In the run up to the 2004 Presidential election – contested by George W. Bush and John Kerry – Mary Mapes (Cate Blanchett) and the investigative team at CBS’s 60 Minutes, try to uncover the truth about George W. Bush’s service in the Air National Guard, whether he was recommended by someone, and whether he actually completed his service. The fallout from the resulting TV broadcast, based on documents provided to the team, cost producer Mary Mapes and anchor Dan Rather (Robert Redford) their careers.
With Spotlight barely out of our minds after its incredible reception and subsequent Oscar win, Truth is another film focusing on a team trying to uncover the truth behind rumours. The trouble is that the film makes heroes and villains out of the wrong people, leaving it feeling unsatisfying and uneven.
Cate Blanchett leads the show here as producer Mary Mapes. As always, Blanchett is engaging and strong in the role, and makes Mapes feel like a tenacious, caring and fully rounded character. The film also shows off the character’s charm, which made her team fall in line behind her. Robert Redford takes on the role of Dan Rather and, although he is in the background for much of the film, makes the character a kind one with a desire for truth and honesty. The rest of Mary Mapes’ team – who have significantly less to do, other than make phone calls and shouty statements – is made up of Topher Grace, Dennis Quaid and Elisabeth Moss. Bruce Greenwood, Stacy Keach and Dermot Mulroney also star in the film.
The story is based on a true one, with James Vanderbilt adapting the tale for the screen, from Mary Mapes’ book. There is a great tale to be told here about the ethics of journalism, and the importance of research and making sure more than one source can back up your findings, but Truth instead decides to focus on the people behind the story. This makes the film more about seeing who was right and who was wronged, rather than a cautionary tale about the potential failings of investigative journalism, when people are too involved with the story to consider whether it is actually true. The dialogue is strong however, and the relationships between the characters feels real, be it friend, manager or foe.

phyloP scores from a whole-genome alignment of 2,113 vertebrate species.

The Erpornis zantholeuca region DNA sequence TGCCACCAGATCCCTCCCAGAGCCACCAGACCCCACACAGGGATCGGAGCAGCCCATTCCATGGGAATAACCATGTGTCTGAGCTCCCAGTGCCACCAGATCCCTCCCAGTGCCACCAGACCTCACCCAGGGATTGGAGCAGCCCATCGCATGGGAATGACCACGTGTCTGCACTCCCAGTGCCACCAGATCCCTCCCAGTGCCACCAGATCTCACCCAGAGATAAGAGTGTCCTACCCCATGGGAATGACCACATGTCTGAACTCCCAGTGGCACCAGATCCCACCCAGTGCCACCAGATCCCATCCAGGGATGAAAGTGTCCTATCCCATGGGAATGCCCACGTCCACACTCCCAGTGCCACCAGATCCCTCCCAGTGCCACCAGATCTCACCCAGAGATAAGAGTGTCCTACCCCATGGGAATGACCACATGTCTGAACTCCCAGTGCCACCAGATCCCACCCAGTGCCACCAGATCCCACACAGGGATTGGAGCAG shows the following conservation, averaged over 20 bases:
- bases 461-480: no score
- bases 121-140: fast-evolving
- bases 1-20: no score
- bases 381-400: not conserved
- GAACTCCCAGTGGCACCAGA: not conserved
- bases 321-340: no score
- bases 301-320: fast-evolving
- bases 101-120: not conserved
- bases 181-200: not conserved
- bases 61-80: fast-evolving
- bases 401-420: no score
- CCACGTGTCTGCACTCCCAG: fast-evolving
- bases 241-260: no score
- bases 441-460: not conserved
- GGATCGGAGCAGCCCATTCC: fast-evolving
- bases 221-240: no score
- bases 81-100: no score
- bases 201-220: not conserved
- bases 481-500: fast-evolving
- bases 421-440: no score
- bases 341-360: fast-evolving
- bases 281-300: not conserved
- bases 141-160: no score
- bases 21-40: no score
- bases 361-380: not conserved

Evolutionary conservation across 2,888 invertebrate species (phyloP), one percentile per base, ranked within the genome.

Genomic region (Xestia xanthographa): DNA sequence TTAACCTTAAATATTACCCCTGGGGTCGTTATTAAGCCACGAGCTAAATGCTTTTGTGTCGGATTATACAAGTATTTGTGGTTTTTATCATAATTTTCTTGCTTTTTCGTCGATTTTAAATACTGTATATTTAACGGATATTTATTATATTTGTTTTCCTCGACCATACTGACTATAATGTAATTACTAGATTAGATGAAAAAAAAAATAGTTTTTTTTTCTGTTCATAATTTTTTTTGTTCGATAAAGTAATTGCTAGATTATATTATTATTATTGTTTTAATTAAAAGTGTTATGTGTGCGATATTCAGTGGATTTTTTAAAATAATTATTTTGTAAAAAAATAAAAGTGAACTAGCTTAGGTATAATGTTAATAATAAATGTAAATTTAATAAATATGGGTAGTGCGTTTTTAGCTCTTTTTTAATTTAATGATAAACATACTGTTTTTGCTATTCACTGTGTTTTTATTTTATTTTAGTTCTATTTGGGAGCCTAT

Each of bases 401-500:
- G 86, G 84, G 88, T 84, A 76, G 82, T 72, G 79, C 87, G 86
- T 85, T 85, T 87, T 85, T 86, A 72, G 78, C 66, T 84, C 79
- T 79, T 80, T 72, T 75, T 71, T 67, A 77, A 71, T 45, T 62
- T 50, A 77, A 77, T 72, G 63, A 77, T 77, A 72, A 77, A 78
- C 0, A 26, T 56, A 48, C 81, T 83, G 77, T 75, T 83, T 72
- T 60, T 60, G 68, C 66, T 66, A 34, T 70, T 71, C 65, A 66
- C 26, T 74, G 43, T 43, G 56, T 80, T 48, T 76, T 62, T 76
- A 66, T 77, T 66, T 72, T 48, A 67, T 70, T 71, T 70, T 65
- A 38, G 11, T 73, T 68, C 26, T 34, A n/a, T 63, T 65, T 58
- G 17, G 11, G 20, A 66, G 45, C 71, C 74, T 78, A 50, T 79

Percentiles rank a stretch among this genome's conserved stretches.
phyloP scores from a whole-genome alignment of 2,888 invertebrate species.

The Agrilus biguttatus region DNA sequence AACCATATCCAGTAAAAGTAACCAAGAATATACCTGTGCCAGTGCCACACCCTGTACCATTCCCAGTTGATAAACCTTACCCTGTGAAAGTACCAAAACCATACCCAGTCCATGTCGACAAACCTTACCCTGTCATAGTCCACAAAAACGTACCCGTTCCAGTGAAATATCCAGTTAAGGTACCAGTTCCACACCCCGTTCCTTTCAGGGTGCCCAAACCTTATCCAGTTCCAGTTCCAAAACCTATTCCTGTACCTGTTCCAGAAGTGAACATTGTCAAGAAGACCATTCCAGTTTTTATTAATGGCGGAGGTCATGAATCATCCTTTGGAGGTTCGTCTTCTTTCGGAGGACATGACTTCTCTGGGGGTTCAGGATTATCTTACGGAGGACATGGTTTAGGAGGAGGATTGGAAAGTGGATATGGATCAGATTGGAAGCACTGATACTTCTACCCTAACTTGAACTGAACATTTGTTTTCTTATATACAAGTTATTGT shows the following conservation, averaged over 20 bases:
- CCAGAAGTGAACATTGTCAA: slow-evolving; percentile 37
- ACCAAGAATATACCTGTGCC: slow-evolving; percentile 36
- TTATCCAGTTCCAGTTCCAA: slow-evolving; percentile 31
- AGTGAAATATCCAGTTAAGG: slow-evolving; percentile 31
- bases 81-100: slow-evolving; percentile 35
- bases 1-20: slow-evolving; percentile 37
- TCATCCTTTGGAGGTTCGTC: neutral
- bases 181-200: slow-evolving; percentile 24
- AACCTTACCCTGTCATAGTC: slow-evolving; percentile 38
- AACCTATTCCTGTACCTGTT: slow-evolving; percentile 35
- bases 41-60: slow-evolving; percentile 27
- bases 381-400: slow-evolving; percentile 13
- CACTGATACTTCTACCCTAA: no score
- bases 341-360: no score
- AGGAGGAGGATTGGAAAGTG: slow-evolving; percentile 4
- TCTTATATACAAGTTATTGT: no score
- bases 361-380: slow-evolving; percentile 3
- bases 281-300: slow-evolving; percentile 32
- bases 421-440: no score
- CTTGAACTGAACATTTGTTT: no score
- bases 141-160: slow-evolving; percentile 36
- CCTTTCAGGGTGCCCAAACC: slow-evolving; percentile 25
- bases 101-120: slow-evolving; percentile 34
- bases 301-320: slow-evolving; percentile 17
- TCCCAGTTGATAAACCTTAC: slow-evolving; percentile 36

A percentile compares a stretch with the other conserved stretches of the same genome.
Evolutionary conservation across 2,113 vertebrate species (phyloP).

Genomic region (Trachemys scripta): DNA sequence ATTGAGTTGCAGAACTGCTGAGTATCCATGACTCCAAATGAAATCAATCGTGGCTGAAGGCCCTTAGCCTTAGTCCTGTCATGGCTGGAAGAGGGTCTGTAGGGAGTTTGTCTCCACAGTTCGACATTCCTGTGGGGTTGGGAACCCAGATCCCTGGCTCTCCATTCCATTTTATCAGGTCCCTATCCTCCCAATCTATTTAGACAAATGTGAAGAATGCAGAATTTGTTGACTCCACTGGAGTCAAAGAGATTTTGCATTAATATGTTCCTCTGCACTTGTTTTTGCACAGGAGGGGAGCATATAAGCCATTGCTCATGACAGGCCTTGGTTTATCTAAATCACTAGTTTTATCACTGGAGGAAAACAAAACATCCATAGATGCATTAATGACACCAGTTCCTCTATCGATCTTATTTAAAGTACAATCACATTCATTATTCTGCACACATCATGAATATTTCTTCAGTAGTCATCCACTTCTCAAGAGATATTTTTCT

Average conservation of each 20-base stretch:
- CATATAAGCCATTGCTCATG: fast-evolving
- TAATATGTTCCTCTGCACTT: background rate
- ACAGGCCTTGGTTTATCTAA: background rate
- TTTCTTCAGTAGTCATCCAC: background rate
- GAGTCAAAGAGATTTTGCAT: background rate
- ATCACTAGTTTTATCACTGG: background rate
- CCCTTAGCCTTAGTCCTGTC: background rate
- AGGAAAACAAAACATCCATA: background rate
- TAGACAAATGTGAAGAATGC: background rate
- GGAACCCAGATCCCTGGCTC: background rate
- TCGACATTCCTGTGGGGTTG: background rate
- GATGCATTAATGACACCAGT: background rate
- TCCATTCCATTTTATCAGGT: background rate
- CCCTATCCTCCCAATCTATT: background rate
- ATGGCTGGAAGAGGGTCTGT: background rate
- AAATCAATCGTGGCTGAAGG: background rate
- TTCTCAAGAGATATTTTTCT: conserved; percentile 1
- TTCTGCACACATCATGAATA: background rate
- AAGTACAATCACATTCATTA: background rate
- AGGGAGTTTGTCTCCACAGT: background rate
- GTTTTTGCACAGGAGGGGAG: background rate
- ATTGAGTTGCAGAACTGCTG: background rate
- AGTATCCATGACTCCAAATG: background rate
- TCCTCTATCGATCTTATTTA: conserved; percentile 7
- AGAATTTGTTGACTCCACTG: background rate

As director, James Vanderbilt coaxes strong performances from his cast, but many of them fall by the wayside in order to focus on Blanchett and her character’s choices. The film is well paced for the most part, with the audience gripped by the ins and outs of a story that could change the political landscape of the US and, by extension, the world. The trouble is that in the third act, when the film becomes about right and wrong, truth and forgeries, it gets too caught up in trying to make the journalists out as wronged that the actual truth of the story falls by the wayside.
In all, Truth is a film that perhaps focuses on the wrong side of a complicated story, and instead could have taken a leaf from Spotlight’s book, and told the story of the story. As it stands however, Blanchett and Redford are strong – the rest of the cast have significantly less to do – but the focus of the film leaves it feeling unsatisfying, and as though martyrs are being made of the wrong people.